Advanced Search
MyIDEAS: Login to save this article or follow this journal

Understanding the effect of disease adaptation information on general population values for hypothetical health states

Contents:

Author Info

  • McTaggart-Cowan, Helen
  • Tsuchiya, Aki
  • O'Cathain, Alicia
  • Brazier, John

Abstract

It has been recommended that economic evaluation of healthcare technologies should use values for hypothetical health states elicited from the general population rather than patients. The drawback is the general population may not consider the possibility of adapting to the impaired state. This study explored the extent to which the general population changes their initial values, and the factors that influenced this change, after being informed with different disease adaptation techniques. Three rheumatoid arthritis states were used for illustration. General population respondents from the United Kingdom initially valued the states. An adaptation exercise followed, where they listened to recordings of patients discussing how they adapted; they then valued the same states again. The differences between the valuations were examined using t-tests. A multivariate regression model was developed to assess the factors that impacted individuals to change their initial values. After undergoing the adaptation exercise, the respondents increased their values for the rheumatoid arthritis states. Younger and healthier individuals were more likely to increase their initial values after being informed.

Download Info

If you experience problems downloading a file, check if you have the proper application to view it first. In case of further problems read the IDEAS help page. Note that these files are not on the IDEAS site. Please be patient as the files may be large.
File URL: http://www.sciencedirect.com/science/article/pii/S0277953611002103
Download Restriction: Full text for ScienceDirect subscribers only

As the access to this document is restricted, you may want to look for a different version under "Related research" (further below) or search for a different version of it.

Bibliographic Info

Article provided by Elsevier in its journal Social Science & Medicine.

Volume (Year): 72 (2011)
Issue (Month): 11 (June)
Pages: 1904-1912

as in new window
Handle: RePEc:eee:socmed:v:72:y:2011:i:11:p:1904-1912

Contact details of provider:
Web page: http://www.elsevier.com/wps/find/journaldescription.cws_home/315/description#description

Order Information:
Postal: http://www.elsevier.com/wps/find/supportfaq.cws_home/regional
Web: http://www.elsevier.com/orderme/journalorderform.cws_home/315/journalorderform1/orderooc/id=654&ref=654_01_ooc_1&version=01

Related research

Keywords: Health state values Utility General population Disease adaptation Time trade-off UK;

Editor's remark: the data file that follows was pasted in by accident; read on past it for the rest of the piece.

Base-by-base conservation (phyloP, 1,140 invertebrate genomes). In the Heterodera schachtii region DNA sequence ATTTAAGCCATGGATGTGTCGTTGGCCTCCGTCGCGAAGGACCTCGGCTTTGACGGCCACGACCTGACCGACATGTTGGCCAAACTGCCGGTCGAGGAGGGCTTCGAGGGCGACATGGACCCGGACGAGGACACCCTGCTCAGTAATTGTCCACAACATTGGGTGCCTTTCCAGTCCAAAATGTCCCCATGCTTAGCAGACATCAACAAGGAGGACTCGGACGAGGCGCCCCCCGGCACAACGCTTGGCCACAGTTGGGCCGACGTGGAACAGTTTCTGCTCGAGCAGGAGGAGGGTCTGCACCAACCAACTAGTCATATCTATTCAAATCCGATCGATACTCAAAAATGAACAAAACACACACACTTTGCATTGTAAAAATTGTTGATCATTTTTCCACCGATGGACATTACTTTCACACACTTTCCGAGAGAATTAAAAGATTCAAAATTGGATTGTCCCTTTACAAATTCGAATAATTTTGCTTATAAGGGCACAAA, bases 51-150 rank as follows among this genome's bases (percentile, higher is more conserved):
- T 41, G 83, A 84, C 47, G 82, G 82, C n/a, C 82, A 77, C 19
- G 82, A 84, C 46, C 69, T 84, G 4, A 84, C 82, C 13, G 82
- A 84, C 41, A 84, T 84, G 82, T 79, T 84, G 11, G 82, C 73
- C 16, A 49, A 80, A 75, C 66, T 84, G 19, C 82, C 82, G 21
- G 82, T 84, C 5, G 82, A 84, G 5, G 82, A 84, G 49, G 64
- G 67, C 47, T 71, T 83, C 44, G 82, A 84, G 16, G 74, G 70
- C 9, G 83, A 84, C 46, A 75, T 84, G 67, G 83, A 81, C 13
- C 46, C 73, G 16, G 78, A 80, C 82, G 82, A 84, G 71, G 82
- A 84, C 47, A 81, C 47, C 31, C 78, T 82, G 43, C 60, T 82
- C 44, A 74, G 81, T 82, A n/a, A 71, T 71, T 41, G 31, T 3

References

No references listed on IDEAS
You can help add them by filling out this form.

Citations

Citations are extracted by the CitEc Project, subscribe to its RSS feed for this item.
as in new window

Cited by:
  1. Dolan, Paul & Kavetsos, Georgios & Tsuchiya, Aki, 2013. "Sick but satisfied: The impact of life and health satisfaction on choice between health scenarios," Journal of Health Economics, Elsevier, vol. 32(4), pages 708-714.
  2. Erik Nord & Jose Luis Pinto & Jeff Richardson & Paul Menzel & Peter Ubel, 1999. "Incorporating societal concerns for fairness in numerical valuations of health programmes," Health Economics, John Wiley & Sons, Ltd., vol. 8(1), pages 25-39.

Lists

This item is not listed on Wikipedia, on a reading list or among the top items on IDEAS.

Statistics

Access and download statistics

Corrections

When requesting a correction, please mention this item's handle: RePEc:eee:socmed:v:72:y:2011:i:11:p:1904-1912. See general information about how to correct material in RePEc.

For technical questions regarding this item, or to correct its authors, title, abstract, bibliographic or download information, contact: (Zhang, Lei).

If you have authored this item and are not yet registered with RePEc, we encourage you to do it here. This allows to link your profile to this item. It also allows you to accept potential citations to this item that we are uncertain about.

If references are entirely missing, you can add them using this form.

If the full references list an item that is present in RePEc, but the system did not link to it, you can help with this form.

If you know of missing items citing this one, you can help us creating those links by adding the relevant references in the same way as above, for each refering item. If you are a registered author of this item, you may also want to check the "citations" tab in your profile, as there may be some citations waiting for confirmation.

Please note that corrections may take a couple of weeks to filter through the various RePEc services.